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China’s Tsinghua Unigroup reveals $47 billion bid to become major league chip maker

Mon 16 Nov 2015

In an interview today the head of China’s Tsinghua Unigroup revealed that TU will invest 300 billion yuan ($47bn) across the next five years with the ambit of becoming the world’s third largest chip-maker, freeing China further from its dependence on foreign imports in the $355bn global chip market and potentially opening up new western markets.

Speaking with Reuters, TU Chairman Zhao Weiguo said that the company, led by state-controlled Tsinghua University, is currently in talks with a U.S. company ‘involved in the chip industry’, and that the deal was likely to be finalised by the end of November. However Zhao discounted the possibility of buying a shareholder stake in the U.S. company, claiming that such a move would be too “sensitive” for the U.S. government to support.

Zhao said “If you can’t be the top-three giant, it will be very hard to develop your business in the chip industry,” and asserted that the next five years would be “key”, alluding to the “enormous market out there”.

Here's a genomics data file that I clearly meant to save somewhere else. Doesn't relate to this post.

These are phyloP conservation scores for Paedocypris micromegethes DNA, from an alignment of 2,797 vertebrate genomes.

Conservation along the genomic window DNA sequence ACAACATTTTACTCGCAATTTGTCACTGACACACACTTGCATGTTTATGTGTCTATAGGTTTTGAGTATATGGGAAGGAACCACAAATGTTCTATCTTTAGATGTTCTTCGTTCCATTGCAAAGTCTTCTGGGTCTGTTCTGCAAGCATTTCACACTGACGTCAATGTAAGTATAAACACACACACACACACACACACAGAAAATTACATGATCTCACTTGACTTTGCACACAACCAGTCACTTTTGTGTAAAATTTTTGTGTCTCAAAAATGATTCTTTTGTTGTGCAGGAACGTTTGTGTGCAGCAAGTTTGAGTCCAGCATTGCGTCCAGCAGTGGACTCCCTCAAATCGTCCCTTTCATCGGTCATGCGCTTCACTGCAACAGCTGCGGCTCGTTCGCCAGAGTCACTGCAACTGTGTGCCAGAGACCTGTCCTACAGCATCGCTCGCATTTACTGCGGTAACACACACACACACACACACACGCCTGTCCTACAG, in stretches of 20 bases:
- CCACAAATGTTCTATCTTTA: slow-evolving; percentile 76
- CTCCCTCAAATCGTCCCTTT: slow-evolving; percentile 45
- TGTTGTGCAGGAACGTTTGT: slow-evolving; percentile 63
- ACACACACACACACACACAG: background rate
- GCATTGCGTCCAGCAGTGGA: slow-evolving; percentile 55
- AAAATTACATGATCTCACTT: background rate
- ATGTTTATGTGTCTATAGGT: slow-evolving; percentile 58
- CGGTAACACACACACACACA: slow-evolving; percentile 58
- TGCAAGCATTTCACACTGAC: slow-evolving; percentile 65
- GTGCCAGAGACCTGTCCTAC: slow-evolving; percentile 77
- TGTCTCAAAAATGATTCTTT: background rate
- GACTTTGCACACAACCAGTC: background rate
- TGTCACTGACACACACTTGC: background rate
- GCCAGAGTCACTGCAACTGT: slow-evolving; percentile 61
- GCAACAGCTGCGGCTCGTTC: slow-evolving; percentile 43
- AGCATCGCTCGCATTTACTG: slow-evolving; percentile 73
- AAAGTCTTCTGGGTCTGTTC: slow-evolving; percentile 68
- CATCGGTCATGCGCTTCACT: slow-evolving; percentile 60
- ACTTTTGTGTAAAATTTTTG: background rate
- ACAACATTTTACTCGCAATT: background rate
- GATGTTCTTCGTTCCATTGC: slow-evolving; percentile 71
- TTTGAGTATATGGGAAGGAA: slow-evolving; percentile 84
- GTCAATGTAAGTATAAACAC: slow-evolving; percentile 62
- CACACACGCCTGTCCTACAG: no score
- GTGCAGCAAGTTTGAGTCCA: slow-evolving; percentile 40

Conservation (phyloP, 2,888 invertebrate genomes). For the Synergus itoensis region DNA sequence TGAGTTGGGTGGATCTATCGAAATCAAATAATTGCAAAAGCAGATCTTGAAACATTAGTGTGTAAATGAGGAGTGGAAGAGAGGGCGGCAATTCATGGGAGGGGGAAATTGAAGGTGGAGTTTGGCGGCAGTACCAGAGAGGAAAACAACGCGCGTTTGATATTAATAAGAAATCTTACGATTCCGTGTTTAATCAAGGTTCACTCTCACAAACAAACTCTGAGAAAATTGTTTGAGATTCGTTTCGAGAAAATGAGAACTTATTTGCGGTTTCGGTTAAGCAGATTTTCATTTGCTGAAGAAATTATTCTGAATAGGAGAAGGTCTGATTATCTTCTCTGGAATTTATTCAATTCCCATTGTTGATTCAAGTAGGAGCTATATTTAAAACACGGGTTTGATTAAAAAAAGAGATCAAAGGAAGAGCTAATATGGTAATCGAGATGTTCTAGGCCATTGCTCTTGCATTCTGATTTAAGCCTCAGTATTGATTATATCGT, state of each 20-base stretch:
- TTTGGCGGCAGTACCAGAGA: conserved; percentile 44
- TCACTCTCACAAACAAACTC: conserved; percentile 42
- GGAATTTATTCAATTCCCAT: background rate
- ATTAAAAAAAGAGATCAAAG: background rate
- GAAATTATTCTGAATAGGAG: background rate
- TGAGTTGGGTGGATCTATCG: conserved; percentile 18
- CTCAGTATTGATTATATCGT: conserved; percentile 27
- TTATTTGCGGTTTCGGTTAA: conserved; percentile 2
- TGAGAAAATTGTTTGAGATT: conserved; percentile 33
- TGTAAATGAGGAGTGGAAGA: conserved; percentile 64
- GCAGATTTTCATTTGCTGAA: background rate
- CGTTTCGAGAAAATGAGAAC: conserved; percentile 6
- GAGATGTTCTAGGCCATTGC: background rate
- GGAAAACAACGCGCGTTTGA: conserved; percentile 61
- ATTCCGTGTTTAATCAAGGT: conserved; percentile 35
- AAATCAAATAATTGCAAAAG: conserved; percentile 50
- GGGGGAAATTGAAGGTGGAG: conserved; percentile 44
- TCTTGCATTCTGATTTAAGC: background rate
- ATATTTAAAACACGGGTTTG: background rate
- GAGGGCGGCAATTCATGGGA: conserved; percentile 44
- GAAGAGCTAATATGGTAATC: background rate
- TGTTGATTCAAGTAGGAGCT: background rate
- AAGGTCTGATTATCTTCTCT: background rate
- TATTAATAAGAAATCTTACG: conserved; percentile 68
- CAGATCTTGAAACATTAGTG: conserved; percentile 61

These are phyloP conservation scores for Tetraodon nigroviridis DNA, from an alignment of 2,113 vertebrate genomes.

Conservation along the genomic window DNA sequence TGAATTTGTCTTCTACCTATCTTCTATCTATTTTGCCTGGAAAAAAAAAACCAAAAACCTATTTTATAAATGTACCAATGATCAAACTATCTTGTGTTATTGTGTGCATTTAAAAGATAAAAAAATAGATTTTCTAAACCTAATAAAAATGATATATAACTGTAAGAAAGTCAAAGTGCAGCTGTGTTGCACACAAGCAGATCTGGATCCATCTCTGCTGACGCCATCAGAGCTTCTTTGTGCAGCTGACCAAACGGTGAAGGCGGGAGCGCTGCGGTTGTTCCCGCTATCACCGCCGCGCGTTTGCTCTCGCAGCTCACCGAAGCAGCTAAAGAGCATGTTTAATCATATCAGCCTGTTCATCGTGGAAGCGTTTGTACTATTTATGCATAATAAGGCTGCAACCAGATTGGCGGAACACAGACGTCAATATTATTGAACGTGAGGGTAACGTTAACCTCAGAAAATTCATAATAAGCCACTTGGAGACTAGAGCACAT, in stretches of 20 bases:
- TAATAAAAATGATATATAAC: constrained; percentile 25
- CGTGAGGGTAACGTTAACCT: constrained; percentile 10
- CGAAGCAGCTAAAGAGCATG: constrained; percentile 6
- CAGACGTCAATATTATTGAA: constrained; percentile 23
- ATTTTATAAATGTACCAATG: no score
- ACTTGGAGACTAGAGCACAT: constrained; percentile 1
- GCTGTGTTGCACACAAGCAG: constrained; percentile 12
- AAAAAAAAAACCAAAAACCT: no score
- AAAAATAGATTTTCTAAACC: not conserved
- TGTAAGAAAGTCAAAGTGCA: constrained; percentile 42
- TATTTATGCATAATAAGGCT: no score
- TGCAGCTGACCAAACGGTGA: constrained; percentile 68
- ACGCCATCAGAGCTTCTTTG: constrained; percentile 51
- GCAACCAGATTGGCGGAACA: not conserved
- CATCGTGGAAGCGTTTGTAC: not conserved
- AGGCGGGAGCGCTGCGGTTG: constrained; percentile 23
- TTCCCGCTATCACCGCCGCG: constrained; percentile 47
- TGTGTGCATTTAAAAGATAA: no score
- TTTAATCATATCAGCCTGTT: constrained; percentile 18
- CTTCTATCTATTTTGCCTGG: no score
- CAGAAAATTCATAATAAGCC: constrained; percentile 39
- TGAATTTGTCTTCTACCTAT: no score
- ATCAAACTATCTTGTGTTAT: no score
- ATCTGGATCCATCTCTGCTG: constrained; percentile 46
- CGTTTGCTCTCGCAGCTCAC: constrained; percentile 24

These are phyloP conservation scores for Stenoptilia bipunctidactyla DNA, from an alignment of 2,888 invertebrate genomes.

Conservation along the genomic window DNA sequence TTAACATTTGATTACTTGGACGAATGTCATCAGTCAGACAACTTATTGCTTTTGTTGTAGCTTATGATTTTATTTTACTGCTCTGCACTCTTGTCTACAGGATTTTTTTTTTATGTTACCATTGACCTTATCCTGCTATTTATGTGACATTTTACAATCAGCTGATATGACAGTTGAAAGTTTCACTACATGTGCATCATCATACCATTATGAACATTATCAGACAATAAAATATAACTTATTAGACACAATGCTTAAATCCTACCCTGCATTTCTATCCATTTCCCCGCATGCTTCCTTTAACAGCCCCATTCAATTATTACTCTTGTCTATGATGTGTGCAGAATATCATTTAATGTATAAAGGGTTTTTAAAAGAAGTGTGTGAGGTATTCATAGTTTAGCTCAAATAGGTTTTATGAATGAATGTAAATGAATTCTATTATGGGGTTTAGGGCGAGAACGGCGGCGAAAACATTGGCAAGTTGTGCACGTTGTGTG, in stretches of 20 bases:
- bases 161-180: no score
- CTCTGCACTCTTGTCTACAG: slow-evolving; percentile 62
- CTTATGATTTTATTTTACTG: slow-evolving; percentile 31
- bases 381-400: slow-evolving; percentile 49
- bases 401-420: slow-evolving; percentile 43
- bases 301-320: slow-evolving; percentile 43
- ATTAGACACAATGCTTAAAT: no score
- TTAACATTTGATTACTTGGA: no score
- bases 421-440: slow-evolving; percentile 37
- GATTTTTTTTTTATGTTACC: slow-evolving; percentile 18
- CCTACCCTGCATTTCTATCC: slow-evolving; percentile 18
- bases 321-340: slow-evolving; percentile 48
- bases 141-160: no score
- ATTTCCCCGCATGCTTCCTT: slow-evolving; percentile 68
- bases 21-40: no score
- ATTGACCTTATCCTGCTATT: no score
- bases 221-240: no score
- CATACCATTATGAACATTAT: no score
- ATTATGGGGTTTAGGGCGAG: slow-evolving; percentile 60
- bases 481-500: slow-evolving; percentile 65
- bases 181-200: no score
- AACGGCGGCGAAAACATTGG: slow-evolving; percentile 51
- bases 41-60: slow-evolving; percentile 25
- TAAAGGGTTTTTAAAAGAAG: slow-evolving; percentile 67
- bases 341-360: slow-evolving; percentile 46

The chip market has streamlined out all minor contenders in the last 15 years, with ARM on a separate mission from mainstream high-end industrial chip output. The current world leaders in chip manufacturing are Intel, Samsung and Qualcomm Inc., current holder of the third spot that Tsinghua Unigroup covets. However the chip-making concern likeliest to be the mysterious U.S. company is Idaho-based American multinational corporation Micron, a concern which TU was actively looking into this summer.

In August TU chairman Xu Jinghong presaged today’s revelation, when TU announced its intentions to partner with Microsoft and Facebook in the future. “To build good partnerships, you have to be strong yourself first,” he said. “If you aren’t powerful, no one will need to associate with you.”

In September of 2014 Intel purchased a stake in Tsinghua Unigroup, and in May of this year Hewlett Packard sold a majority share to it.

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